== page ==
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Twelfth Night or Epiphany

"On the twelfth day of Christmas my true love gave to me ... "

~Traditional

Twelfth Night, the last of the twelve days of Christmas, marks the day in the Christian nativity story that the three kings, or wise men visited the infant Jesus bringing their gifts of gold, frankincense, and myrrh. The Three Kings, also known as the the Magi, were Caspar, King of Tarsus (from the Land of Myrrh),  Melchior, King of Arabia (from the Land of Gold), and Balthasar, King of Saba (where Frankincense was said to flow from the trees). The popular carol, the Twelve Days of Christmas has a Scottish counterpart called The Yule Days in which the gifts include: a bull that was brown, a grey goose, and an Arabian baboon!

Twelfth Night, the last of the twelve days of Christmas, marks the day in the Christian nativity story that the three kings, or wise men visited the infant Jesus bringing their gifts of gold, frankincense, and myrrh. The Three Kings, also known as the the Magi, were Caspar, King of Tarsus (from the Land of Myrrh),  Melchior, King of Arabia (from the Land of Gold), and Balthasar, King of Saba (where Frankincense was said to flow from the trees).

Different traditions mark the date of Twelfth Night on either the 5th or 6th of  January.

Twelfth Night was a part of the year-end festivities in the British Isles and France. These celebrations originated in the Fifth Century when French and English churches created the "Feast of Fools." Temporary Bishops and Archbishops of Fools play-acted, reveled and generally caused mischief.  But by the Fifteenth Century, such ceremonies were banned from church by the French government due to lewd behavior.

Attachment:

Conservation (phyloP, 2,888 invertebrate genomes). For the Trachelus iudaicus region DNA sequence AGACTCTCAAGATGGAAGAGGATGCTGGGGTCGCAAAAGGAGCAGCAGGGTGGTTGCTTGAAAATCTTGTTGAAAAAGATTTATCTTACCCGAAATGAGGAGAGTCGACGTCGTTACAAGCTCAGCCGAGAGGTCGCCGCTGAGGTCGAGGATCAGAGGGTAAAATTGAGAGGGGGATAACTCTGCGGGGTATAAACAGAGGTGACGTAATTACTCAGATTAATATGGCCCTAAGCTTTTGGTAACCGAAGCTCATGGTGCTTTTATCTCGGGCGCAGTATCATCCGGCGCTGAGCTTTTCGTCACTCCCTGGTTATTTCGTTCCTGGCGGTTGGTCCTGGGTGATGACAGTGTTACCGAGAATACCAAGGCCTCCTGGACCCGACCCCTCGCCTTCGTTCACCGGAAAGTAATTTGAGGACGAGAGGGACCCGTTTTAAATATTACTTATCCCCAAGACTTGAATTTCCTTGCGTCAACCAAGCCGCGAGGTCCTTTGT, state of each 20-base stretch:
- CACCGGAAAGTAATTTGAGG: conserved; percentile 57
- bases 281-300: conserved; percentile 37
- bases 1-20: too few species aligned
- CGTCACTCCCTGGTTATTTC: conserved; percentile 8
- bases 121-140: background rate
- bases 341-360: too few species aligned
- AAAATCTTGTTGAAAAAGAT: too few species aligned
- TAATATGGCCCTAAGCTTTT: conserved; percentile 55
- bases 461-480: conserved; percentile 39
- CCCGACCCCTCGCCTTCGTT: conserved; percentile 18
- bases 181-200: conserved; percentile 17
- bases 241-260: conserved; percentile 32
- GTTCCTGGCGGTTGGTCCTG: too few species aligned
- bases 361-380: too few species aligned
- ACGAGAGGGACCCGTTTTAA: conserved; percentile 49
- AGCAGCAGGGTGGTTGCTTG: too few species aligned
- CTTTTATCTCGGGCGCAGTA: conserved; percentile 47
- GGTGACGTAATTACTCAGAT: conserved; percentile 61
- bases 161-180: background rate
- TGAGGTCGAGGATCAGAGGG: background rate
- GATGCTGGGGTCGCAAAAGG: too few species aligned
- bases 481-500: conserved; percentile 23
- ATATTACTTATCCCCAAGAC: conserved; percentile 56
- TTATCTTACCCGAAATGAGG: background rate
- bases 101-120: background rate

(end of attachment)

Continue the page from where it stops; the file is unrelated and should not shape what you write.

A new street festival was created and a temporary "king" for the season known as the Prince des Sots was elected.

 

In England, this king was called the "Lord of Misrule" and, in Scotland, the "Abbot of Unreason." The king's reign began on Halloween and lasted for three months, ending on Twelfth Night.

The popular carol, "The Twelve Days of Christmas" speaks to this period of merriment and has a like Scottish equivalent in "The Yule Days" verse.   It has thirteen days rather than twelve, and the number of gifts does not increase in the manner of "The Twelve Days". Its final verse, as published in Chambers, Popular Rhymes, Fireside Stories, and Amusements of Scotland (1842) as follows:

The king sent his lady on the thirteenth Yule day,
Three stalks o' merry corn,
Three maids a-merry dancing,
Three hinds a-merry hunting,
An Arabian baboon,
Three swans a-merry swimming,
Three ducks a-merry laying, 
A bull that was brown,
Three goldspinks,
Three starlings,
A goose that was grey,
Three plovers,
Three partridges,
A pippin go aye;
Wha learns my carol and carries it away?

 

"Pippin go aye" (also spelled "papingo-aye" in later editions) is a Scots word for peacock or parrot.

For more about the history and duties of the "Abbot of Unreason," whose reign would end tonight, click the three candled crowns.